Updated: Jul 21, 2022
DISCLAIMER: This is an essay that I wrote during my sophmore year of high school. I wrote this as a semi passive aggressive response to a documentary we watched in my Sociology class. I felt troubled by how the documentary portrayed Africa and was disappointed to find that my teacher relied on the same rhetoric. In response, I attached this essay to end of one of my assignments. Please enjoy 15 year-old, angsty Dayo.
The Truth About Namibia, and How the Media Portrays African Culture: A Thought to Consider
The media is often, and unfortunately so, the prime source education on culture to many people in the world. In the United States in particular, media is a powerful force in the minds of the American people. Stemmed from the movement of European Imperialism, the African culture was seen as barbaric and uncivilized, and many Europeans dedicated themselves to erasing the beauty of African culture. This ideal only continued during the American tragedy of slavery, and still presents itself in modern times in the form of ignorance and bias. Although it has been overwhelmingly established that Black/African-American people are the backbone of American society, they are still disrespected and appropriated through media. In terms of the film Babies, their use of a biased form a cinephotography is one commonly seen in an abundance of American film, music, and television. In the documentary, minor details told volumes of stories of how they really view African people and tribal culture.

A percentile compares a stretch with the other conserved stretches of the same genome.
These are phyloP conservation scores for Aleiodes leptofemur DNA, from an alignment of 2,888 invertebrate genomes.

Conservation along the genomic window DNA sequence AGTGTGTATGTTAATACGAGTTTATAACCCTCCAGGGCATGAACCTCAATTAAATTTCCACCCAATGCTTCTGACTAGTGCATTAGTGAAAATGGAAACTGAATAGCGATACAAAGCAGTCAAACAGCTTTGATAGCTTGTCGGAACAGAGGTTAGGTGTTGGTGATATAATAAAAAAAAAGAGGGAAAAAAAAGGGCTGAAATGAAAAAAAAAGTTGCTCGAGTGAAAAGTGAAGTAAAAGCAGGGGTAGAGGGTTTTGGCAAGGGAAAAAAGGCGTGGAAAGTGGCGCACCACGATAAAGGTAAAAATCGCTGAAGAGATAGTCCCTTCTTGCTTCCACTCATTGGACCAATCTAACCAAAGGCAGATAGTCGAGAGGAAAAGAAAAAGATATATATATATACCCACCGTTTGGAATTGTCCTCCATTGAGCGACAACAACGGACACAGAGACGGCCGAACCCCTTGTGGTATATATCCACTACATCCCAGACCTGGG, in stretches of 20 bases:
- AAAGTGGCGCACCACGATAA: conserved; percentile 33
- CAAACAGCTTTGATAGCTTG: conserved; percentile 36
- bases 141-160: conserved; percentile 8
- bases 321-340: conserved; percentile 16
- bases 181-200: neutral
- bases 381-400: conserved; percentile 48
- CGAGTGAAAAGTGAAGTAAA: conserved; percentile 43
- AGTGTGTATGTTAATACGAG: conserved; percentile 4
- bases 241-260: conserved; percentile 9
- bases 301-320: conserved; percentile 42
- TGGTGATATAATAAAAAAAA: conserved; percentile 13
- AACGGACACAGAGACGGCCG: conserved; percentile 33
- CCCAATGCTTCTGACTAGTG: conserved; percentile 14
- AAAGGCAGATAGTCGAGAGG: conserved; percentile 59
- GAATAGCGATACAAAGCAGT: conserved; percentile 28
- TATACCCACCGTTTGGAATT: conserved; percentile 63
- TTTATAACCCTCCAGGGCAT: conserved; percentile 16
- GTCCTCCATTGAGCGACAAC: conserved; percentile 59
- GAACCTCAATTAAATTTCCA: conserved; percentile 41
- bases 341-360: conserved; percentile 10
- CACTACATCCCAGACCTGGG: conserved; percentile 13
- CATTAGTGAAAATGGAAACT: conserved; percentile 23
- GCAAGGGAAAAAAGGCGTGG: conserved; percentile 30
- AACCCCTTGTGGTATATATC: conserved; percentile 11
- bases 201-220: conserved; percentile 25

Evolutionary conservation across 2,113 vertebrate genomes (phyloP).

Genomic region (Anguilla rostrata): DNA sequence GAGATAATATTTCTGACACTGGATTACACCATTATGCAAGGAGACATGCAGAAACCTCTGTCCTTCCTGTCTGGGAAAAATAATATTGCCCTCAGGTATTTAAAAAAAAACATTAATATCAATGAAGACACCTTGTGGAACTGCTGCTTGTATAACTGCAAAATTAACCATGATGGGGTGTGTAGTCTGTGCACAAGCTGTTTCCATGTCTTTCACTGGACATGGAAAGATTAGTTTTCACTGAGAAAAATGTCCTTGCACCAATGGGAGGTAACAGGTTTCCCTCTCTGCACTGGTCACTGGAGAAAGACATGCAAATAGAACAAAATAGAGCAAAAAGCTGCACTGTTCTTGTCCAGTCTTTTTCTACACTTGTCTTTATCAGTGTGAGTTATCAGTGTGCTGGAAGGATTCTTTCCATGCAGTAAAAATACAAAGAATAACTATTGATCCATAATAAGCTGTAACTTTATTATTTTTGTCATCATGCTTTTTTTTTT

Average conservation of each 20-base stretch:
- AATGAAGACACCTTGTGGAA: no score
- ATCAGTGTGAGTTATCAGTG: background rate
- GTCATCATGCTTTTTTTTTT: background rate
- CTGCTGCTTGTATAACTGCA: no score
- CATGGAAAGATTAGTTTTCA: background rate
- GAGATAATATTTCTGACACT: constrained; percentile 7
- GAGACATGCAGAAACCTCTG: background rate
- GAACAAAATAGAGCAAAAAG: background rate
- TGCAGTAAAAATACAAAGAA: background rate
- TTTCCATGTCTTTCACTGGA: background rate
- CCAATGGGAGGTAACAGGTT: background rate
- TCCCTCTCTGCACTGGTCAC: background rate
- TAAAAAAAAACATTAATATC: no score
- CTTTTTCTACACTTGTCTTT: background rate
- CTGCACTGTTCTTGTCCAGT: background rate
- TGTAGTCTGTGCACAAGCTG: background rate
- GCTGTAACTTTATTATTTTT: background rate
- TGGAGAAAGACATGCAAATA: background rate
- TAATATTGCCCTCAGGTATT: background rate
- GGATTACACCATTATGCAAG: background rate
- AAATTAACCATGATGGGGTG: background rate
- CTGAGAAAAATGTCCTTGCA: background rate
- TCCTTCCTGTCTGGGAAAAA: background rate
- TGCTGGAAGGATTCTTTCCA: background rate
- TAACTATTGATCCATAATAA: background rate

Compared to the Western cultures of Japan and the US, the babies of these nations were seen as angelic and calm. There birth was enlightening and innovative. But when they show the lands of Namibia the scenes emphasize chaos and vast uncleanliness. They play mysterious, unsettling music in the background. Arbitrary things such as flies, empty water bottles, and dusts are pinpointed rather than the beauty of the culture, like the American life was. But if you analyze the two cultures, and considered crime rates, injustice, poverty, and uncleanliness, it is very clear which culture is more barbaric. The truth about Namibia is that they have built cities, establish thriving livelihoods, and deserve more than the title or the outlook of a slum.